Fifteen States Join Legal Challenge to New Wire Act Interpretation
Posted on: March 11, 2019, 08:50h.
Last updated on: March 11, 2019, 08:50h.
On Friday, the Pennsylvania Lottery filed to join the case as a co-plaintiff, while New Jersey and Michigan each filed filed amicus briefs in support of New Hampshire’s bid to halt enforcement of the new DOJ opinion, which threatens the online lottery and other gaming operations of states across the US.
The Michigan Lottery’s filing includes the signatures of 12 more jurisdictions or their lottery corporations: Mississippi, Kentucky, Rhode Island, Tennessee, Virginia, Colorado, Delaware, Idaho, Vermont, North Carolina, Alaska, and DC.
Industries in Jeopardy
In January, the DOJ’s Office of Legal Counsel published an updated opinion of the 1961 federal Wire Act, stating its prohibitions were “not uniformly limited to gambling on sporting events or contests,” and in doing so reversing a 2011 opinion which held the act forbade interstate sports betting transmissions alone.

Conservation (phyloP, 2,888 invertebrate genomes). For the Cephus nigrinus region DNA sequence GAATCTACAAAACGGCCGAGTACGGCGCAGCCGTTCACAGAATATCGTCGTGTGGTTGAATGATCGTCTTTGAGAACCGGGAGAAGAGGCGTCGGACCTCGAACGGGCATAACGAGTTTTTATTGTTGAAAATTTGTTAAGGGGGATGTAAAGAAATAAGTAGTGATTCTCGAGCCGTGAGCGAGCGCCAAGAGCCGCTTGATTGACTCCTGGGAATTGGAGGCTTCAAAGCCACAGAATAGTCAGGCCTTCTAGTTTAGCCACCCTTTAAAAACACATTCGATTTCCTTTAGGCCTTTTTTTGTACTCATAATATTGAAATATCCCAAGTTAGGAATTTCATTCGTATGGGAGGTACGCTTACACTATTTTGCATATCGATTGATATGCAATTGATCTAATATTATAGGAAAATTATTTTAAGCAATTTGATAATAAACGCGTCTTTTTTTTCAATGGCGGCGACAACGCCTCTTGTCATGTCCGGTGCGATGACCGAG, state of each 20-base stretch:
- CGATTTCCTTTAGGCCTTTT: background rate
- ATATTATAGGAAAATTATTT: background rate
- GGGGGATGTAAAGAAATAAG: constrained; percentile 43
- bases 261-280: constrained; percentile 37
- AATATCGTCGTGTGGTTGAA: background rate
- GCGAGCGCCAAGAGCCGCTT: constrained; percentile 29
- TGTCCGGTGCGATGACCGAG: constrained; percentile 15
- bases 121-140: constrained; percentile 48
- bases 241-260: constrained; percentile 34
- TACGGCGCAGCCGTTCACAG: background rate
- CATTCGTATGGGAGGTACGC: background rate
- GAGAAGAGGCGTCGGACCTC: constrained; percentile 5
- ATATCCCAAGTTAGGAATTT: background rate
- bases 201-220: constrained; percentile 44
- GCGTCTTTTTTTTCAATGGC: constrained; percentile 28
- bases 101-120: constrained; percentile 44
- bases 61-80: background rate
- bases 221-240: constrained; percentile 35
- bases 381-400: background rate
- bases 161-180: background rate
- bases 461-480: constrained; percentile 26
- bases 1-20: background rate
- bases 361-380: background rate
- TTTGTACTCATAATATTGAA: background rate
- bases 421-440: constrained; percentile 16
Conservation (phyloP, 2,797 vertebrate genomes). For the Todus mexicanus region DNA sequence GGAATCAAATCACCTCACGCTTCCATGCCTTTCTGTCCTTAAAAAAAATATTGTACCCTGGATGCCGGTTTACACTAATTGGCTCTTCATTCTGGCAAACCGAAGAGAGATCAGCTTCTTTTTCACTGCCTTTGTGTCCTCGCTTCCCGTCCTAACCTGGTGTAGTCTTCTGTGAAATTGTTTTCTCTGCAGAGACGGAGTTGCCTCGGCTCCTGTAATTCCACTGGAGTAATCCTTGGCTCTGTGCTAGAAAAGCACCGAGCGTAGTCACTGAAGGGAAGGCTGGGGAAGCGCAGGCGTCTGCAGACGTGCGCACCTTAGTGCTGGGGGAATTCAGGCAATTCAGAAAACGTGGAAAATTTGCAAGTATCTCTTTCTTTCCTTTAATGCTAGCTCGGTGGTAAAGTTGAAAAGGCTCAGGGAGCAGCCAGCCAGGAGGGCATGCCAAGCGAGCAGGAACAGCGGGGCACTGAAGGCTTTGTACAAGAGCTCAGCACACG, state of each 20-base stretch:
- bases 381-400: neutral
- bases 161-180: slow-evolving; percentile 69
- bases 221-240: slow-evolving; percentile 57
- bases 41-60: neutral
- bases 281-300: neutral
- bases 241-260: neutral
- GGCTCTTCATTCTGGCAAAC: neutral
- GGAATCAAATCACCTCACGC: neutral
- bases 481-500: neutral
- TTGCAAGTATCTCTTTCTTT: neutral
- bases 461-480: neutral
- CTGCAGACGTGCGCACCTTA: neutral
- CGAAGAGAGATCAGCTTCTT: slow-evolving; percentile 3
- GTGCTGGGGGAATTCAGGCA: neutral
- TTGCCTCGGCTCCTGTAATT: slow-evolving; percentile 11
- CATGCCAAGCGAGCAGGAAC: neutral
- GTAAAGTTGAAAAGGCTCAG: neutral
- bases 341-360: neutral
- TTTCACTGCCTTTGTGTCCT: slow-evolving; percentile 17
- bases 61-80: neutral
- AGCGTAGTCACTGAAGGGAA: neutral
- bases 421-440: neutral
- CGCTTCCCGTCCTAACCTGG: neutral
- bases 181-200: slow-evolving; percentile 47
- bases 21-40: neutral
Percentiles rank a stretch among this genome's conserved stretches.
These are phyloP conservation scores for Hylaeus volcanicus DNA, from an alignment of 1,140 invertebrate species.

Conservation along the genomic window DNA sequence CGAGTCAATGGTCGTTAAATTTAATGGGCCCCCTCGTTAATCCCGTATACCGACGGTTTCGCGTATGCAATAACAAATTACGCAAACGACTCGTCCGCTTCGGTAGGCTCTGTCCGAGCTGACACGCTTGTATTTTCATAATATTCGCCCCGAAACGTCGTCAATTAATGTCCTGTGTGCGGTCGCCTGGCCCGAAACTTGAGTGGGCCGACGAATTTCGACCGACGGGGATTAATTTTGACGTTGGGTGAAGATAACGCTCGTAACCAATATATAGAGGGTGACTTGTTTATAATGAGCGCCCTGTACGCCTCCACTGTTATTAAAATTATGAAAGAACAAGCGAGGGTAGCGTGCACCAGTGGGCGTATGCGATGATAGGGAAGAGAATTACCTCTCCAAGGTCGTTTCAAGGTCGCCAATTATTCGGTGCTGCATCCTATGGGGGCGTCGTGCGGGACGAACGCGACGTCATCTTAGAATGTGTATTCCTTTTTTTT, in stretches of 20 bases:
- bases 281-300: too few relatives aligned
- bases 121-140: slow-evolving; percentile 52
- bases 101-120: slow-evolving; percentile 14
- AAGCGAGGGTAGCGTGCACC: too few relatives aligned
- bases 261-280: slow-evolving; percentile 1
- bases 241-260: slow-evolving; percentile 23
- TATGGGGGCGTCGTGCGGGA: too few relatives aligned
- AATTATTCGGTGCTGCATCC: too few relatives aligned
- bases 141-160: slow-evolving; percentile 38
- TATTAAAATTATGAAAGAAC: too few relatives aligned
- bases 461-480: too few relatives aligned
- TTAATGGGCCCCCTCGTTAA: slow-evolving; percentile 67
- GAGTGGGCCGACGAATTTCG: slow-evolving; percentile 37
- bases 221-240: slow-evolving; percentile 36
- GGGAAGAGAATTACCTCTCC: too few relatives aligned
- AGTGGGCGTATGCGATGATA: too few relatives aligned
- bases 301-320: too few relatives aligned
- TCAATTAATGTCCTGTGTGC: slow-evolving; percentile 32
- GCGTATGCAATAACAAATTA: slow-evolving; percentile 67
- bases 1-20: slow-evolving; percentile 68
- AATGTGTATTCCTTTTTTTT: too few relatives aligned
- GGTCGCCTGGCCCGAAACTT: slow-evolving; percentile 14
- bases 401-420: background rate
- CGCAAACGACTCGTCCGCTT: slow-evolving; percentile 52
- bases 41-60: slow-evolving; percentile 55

The 2011 opinion had been sought by the attorneys general of New York and Illinois, who wanted to know whether it would be legal to use of out-of-state processors to sell lottery tickets online to customers within their state borders.
The resulting opinion eventually paved the way for the launch of around a dozen online lotteries throughout the US, as well as online gaming in New Jersey, Nevada, and Delaware, and latterly Pennsylvania.
Now, the jobs and state revenues created by these industries are in jeopardy. In its Friday filing, the Pennsylvania Lottery said the broadest interpretation of the new opinion, which could mean the suspension of all state lottery sales, would result in an immediate annual loss of over $1 billion in that state alone.
New Hampshire has become the stage for the industry fight back because a legal precedent exists in the First Circuit Court of Appeals, which serves New England. In 2014, the First Circuit referred to the Wire Act as a law that prohibits online sports betting only when it upheld the conviction Todd Lyons, who had been convicted of offering illegal gambling through an Antigua-based sports book.
Michigan said it believes the 12 cosignatories on its filing demonstrate the “need for nationwide equitable relief to combat the 2018 Opinion’s nationwide consequences,” and “emphasizes the “erroneous nature of the 2018 Opinion’s legal conclusions.”
Pennsylvania described the opinion as, “arbitrary, contrary to the plain meaning of the Wire Act, and inconsistent with directly applicable precedent.”
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